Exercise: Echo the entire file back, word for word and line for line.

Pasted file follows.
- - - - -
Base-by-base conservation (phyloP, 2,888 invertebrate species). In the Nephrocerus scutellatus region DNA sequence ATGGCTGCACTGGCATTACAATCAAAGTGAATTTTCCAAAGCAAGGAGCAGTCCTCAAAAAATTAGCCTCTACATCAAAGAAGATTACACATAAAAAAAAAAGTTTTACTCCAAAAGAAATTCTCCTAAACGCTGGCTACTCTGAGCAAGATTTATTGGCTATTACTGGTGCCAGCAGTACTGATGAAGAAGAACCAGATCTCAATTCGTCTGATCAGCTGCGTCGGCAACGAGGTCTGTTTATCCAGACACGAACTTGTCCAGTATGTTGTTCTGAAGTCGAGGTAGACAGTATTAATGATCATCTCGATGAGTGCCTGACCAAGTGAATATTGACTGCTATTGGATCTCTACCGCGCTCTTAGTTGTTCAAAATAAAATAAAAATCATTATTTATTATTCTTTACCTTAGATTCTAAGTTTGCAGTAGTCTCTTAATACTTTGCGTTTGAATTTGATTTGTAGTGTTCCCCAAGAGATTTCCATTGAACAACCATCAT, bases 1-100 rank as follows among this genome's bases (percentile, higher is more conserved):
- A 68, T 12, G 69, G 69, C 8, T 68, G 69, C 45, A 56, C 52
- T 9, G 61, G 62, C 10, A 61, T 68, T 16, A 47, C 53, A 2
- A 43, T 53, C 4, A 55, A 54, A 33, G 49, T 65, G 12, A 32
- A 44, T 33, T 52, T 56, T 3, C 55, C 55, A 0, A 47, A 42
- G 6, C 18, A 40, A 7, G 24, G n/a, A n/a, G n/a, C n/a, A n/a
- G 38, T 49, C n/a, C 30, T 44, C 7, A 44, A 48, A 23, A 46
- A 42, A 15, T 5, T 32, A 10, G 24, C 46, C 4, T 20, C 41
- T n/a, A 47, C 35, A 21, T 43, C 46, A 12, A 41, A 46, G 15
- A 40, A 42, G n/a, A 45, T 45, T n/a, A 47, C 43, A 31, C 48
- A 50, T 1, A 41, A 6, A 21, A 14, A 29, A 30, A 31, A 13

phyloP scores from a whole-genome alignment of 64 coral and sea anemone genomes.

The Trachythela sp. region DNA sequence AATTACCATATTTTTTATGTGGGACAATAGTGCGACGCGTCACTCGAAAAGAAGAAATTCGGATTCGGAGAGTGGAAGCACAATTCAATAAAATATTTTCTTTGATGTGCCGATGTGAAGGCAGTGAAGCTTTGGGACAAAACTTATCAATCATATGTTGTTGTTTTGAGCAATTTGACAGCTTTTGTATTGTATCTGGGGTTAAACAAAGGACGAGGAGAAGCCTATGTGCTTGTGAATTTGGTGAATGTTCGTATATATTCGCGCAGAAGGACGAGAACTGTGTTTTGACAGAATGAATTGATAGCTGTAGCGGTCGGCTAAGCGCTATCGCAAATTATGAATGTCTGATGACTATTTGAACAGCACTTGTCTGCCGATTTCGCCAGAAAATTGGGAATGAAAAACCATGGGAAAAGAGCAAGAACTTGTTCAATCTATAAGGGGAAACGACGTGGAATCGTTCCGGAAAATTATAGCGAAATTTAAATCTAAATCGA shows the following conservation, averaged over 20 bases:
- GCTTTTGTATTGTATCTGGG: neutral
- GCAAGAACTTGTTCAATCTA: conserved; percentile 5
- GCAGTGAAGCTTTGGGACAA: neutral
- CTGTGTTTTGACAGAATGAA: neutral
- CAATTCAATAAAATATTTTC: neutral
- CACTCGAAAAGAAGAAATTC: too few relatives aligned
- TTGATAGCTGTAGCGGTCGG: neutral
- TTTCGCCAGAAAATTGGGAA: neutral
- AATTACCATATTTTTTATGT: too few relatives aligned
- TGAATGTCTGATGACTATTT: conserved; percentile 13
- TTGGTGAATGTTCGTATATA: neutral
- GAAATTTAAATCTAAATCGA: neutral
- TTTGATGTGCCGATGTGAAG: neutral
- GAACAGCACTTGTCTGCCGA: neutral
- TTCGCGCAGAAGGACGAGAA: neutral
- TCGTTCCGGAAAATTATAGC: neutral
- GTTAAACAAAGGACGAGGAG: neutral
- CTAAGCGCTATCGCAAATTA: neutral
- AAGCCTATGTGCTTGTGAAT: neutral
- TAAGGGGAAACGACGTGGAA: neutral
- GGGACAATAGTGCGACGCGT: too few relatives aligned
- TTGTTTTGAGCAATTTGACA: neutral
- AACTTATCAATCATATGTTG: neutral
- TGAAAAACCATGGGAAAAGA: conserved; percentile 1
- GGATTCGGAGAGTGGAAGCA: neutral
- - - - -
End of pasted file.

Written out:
Base-by-base conservation (phyloP, 2,888 invertebrate species). In the Nephrocerus scutellatus region DNA sequence ATGGCTGCACTGGCATTACAATCAAAGTGAATTTTCCAAAGCAAGGAGCAGTCCTCAAAAAATTAGCCTCTACATCAAAGAAGATTACACATAAAAAAAAAAGTTTTACTCCAAAAGAAATTCTCCTAAACGCTGGCTACTCTGAGCAAGATTTATTGGCTATTACTGGTGCCAGCAGTACTGATGAAGAAGAACCAGATCTCAATTCGTCTGATCAGCTGCGTCGGCAACGAGGTCTGTTTATCCAGACACGAACTTGTCCAGTATGTTGTTCTGAAGTCGAGGTAGACAGTATTAATGATCATCTCGATGAGTGCCTGACCAAGTGAATATTGACTGCTATTGGATCTCTACCGCGCTCTTAGTTGTTCAAAATAAAATAAAAATCATTATTTATTATTCTTTACCTTAGATTCTAAGTTTGCAGTAGTCTCTTAATACTTTGCGTTTGAATTTGATTTGTAGTGTTCCCCAAGAGATTTCCATTGAACAACCATCAT, bases 1-100 rank as follows among this genome's bases (percentile, higher is more conserved):
- A 68, T 12, G 69, G 69, C 8, T 68, G 69, C 45, A 56, C 52
- T 9, G 61, G 62, C 10, A 61, T 68, T 16, A 47, C 53, A 2
- A 43, T 53, C 4, A 55, A 54, A 33, G 49, T 65, G 12, A 32
- A 44, T 33, T 52, T 56, T 3, C 55, C 55, A 0, A 47, A 42
- G 6, C 18, A 40, A 7, G 24, G n/a, A n/a, G n/a, C n/a, A n/a
- G 38, T 49, C n/a, C 30, T 44, C 7, A 44, A 48, A 23, A 46
- A 42, A 15, T 5, T 32, A 10, G 24, C 46, C 4, T 20, C 41
- T n/a, A 47, C 35, A 21, T 43, C 46, A 12, A 41, A 46, G 15
- A 40, A 42, G n/a, A 45, T 45, T n/a, A 47, C 43, A 31, C 48
- A 50, T 1, A 41, A 6, A 21, A 14, A 29, A 30, A 31, A 13

phyloP scores from a whole-genome alignment of 64 coral and sea anemone genomes.

The Trachythela sp. region DNA sequence AATTACCATATTTTTTATGTGGGACAATAGTGCGACGCGTCACTCGAAAAGAAGAAATTCGGATTCGGAGAGTGGAAGCACAATTCAATAAAATATTTTCTTTGATGTGCCGATGTGAAGGCAGTGAAGCTTTGGGACAAAACTTATCAATCATATGTTGTTGTTTTGAGCAATTTGACAGCTTTTGTATTGTATCTGGGGTTAAACAAAGGACGAGGAGAAGCCTATGTGCTTGTGAATTTGGTGAATGTTCGTATATATTCGCGCAGAAGGACGAGAACTGTGTTTTGACAGAATGAATTGATAGCTGTAGCGGTCGGCTAAGCGCTATCGCAAATTATGAATGTCTGATGACTATTTGAACAGCACTTGTCTGCCGATTTCGCCAGAAAATTGGGAATGAAAAACCATGGGAAAAGAGCAAGAACTTGTTCAATCTATAAGGGGAAACGACGTGGAATCGTTCCGGAAAATTATAGCGAAATTTAAATCTAAATCGA shows the following conservation, averaged over 20 bases:
- GCTTTTGTATTGTATCTGGG: neutral
- GCAAGAACTTGTTCAATCTA: conserved; percentile 5
- GCAGTGAAGCTTTGGGACAA: neutral
- CTGTGTTTTGACAGAATGAA: neutral
- CAATTCAATAAAATATTTTC: neutral
- CACTCGAAAAGAAGAAATTC: too few relatives aligned
- TTGATAGCTGTAGCGGTCGG: neutral
- TTTCGCCAGAAAATTGGGAA: neutral
- AATTACCATATTTTTTATGT: too few relatives aligned
- TGAATGTCTGATGACTATTT: conserved; percentile 13
- TTGGTGAATGTTCGTATATA: neutral
- GAAATTTAAATCTAAATCGA: neutral
- TTTGATGTGCCGATGTGAAG: neutral
- GAACAGCACTTGTCTGCCGA: neutral
- TTCGCGCAGAAGGACGAGAA: neutral
- TCGTTCCGGAAAATTATAGC: neutral
- GTTAAACAAAGGACGAGGAG: neutral
- CTAAGCGCTATCGCAAATTA: neutral
- AAGCCTATGTGCTTGTGAAT: neutral
- TAAGGGGAAACGACGTGGAA: neutral
- GGGACAATAGTGCGACGCGT: too few relatives aligned
- TTGTTTTGAGCAATTTGACA: neutral
- AACTTATCAATCATATGTTG: neutral
- TGAAAAACCATGGGAAAAGA: conserved; percentile 1
- GGATTCGGAGAGTGGAAGCA: neutral